F. Scott Fitzgerald’s <i>Pat Hobby Stories</i> and the Coen Brothers' <i> Barton Fink</i> are twisted, nightmarish takes on what happens when writers come to Hollywood—they're often crushed by the bureaucratic machinations of the small-minded...
Image by Courtney Nicholas
It’s safe to say that F. Scott Fitzgerald had a poor relationship with Hollywood. He had three periods of steady work with the studios: in 1927, at the height of his fame; in 1931, when he was in need of money for treatment for his wife, Zelda; and in 1937, when he was on contract with MGM making a paltry sum compared to what he was paid in the 20s. All of these Hollywood sojourns ended in frustration for both Fitzgerald and the studios.
Fitzgerald spent the last year and a half of his life in Los Angeles. At that point, his only steady income was from the piecemeal sale of the Pat Hobby Stories to Esquire. The Pat Hobby Stories are the collected tales of a desperate hack scriptwriter who shuffles around the studios of Hollywood scrambling for work to pay for his drinking. Fitzgerald died at the age of 44 from a series of heart attacks before he could effectively organize the stories into a cohesive work for Scribner. It wasn’t until 20 years after his death that the Pat Hobby Stories were collected into a single volume.
The Pat Hobby Stories are Fitzgerald’s final testament on Hollywood. In a twisted way, they are also his last nightmarish take on his own place as a great writer brought down by circumstance. Bruce L. Chipman pointed out in his book on Hollywood novels called Into America’s Dream-Dump that the Pat Hobby character is probably “the frightening image of what Fitzgerald saw himself becoming.” Like Fitzgerald at the end of his life, Pat is dependent on intermittent Hollywood jobs to make ends meet. But although Fitzgerald had suffered from debt and demoralization, he was nowhere near the depraved and irredeemable state that Pat Hobby has succumbed to. So Pat Hobby is not an autobiographical figure as much as a clown that allowed Fitzgerald to write about his plight as a writer who was writing to live, rather than as an author who was living to write. The distinction between the two is made clear to an east coast novelist by Pat Hobby in the story “Mightier Than the Sword.”
“Authors get a tough break out here,” Pat said sympathetically. “They never ought to come.”
“Who’d make up the stories—these feebs?”
“Well anyhow, not authors,” said Pat. “They don’t want authors. They want writers—like me.”
Here the difference between authors of literary pretension and writers in the studio system is showcased as a product of the amount of artistic autonomy that each maintains in their respective fields. In this dichotomy, Hollywood is painted as the destroyer of an individual’s artistic voice that operates only to serve the masses and procure huge commercial returns.
Like Pat Hobby, the Coen brothers’ film Barton Fink perfectly encapsulates this clash between art and commerce in the making of motion pictures, offering a whole new perspective to the term “film business.” Pat Hobby and Barton Fink are writers who are victims of the grinding machinery of the studio system. Pat is more or less a passive and accepting victim, while Barton is an artist new to Hollywood who tries to flout the commercialization of his work by writing with an individual voice. Barton—unlike Pat, but much like Fitzgerald—is a celebrated writer when he comes to Hollywood. And much like Fitzgerald was on his arrival, Barton is treated like a celebrity. Although, Barton is welcomed with great enthusiasm by the head of the studio, he doesn’t choose to capitalize on his cultural capital by going to parties and socializing with the Hollywood insider set.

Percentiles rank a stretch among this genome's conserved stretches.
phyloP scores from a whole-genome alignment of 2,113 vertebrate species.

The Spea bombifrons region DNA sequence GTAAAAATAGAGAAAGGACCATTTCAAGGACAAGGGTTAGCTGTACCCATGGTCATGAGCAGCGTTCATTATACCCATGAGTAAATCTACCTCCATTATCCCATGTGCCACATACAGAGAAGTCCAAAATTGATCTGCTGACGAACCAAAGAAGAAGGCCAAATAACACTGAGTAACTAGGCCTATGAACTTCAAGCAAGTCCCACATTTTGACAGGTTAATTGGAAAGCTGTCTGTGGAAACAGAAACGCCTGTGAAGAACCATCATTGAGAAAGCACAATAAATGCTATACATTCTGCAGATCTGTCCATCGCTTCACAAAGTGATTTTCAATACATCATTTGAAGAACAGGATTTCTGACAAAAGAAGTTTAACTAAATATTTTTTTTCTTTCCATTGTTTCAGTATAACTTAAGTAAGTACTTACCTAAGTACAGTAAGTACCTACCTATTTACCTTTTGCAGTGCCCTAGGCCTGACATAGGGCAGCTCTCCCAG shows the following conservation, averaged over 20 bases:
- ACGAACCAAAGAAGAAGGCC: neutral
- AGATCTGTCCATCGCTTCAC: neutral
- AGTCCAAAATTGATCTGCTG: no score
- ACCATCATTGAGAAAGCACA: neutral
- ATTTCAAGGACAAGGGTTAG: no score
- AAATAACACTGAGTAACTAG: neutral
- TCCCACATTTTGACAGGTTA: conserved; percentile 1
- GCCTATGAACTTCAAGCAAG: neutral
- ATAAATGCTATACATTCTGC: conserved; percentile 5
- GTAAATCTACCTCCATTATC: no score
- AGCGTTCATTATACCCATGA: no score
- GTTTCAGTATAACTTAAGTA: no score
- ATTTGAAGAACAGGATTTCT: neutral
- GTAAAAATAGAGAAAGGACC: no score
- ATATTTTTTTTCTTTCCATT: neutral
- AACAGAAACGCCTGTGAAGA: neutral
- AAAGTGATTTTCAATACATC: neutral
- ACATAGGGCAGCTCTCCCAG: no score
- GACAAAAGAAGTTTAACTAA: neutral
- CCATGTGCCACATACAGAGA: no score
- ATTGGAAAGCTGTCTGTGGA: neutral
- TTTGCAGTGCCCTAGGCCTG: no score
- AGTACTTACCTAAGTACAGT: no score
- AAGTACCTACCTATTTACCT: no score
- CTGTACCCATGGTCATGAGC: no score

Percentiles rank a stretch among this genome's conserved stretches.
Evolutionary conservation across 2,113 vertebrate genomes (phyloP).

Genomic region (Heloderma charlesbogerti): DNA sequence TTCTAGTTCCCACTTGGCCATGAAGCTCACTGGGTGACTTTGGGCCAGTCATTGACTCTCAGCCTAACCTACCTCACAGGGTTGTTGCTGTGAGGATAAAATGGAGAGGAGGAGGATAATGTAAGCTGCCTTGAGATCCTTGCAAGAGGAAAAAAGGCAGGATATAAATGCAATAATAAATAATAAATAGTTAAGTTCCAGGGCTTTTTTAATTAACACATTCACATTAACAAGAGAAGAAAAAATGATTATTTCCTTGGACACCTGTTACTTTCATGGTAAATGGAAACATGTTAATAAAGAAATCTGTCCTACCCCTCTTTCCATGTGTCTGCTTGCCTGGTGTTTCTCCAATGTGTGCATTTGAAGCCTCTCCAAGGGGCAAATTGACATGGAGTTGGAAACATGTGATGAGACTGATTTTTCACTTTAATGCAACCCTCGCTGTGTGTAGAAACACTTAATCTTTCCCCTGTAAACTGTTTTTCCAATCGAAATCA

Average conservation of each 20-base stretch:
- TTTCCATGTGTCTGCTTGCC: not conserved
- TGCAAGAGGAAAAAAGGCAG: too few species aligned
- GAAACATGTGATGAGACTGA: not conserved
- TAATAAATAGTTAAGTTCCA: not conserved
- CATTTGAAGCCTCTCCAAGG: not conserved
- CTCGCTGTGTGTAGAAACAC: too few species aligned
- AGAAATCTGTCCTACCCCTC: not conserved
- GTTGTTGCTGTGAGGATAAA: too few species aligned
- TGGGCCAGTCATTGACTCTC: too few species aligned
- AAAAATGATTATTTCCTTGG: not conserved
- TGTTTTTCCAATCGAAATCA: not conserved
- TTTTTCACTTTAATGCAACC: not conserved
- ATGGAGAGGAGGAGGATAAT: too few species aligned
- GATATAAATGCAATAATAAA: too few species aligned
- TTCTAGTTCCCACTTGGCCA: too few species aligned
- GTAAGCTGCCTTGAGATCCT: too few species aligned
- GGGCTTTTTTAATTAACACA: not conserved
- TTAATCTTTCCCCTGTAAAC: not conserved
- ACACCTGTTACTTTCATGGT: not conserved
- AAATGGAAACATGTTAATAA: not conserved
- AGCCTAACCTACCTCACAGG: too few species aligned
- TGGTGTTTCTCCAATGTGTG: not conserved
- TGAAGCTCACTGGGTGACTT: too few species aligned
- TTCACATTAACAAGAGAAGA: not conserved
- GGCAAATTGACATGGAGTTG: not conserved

Both Barton Fink and Pat Hobby also have to contend with producers that care nothing about art, and although Barton fights this situation, Hobby accepts it. Hobby’s facetious attitude regarding novelists in Hollywood belies Fitzgerald’s own resentment about his treatment by the studios.
Unlike Fitzgerald and Barton, Pat started in film and has no literary baggage. Pat doesn’t even serve the studio, his m.o. is to make money while doing as little work as possible. He’s not even a craftsman producing the studio vision, he’s a leech who has been created by the factory system of the movie industry. Pat believes the schlock of Hollywood is so bad that you can’t take pride in it, you have to milk the system just as it milks the public. He is the inverse of an artist. But through his character, Fitzgerald has his revenge on Hollywood by showing the world the byproduct of the studio system.
One way Barton Fink explores the ugliness of Hollywood is through the differences between writing for the screen and writing other forms of prose. Barton comes from the theater world. Although theater is a middle ground between novelists and screenplay writers, writers of theater are generally unfamiliar with the potential for wide ranging action possible in film. Jack Lipnick, the studio head in Barton Fink, has his own version of what works in the movies and brow beats Barton with it when Barton turns in a screenplay that was supposed to be for a B-picture, but Barton pumped it “full of soul”: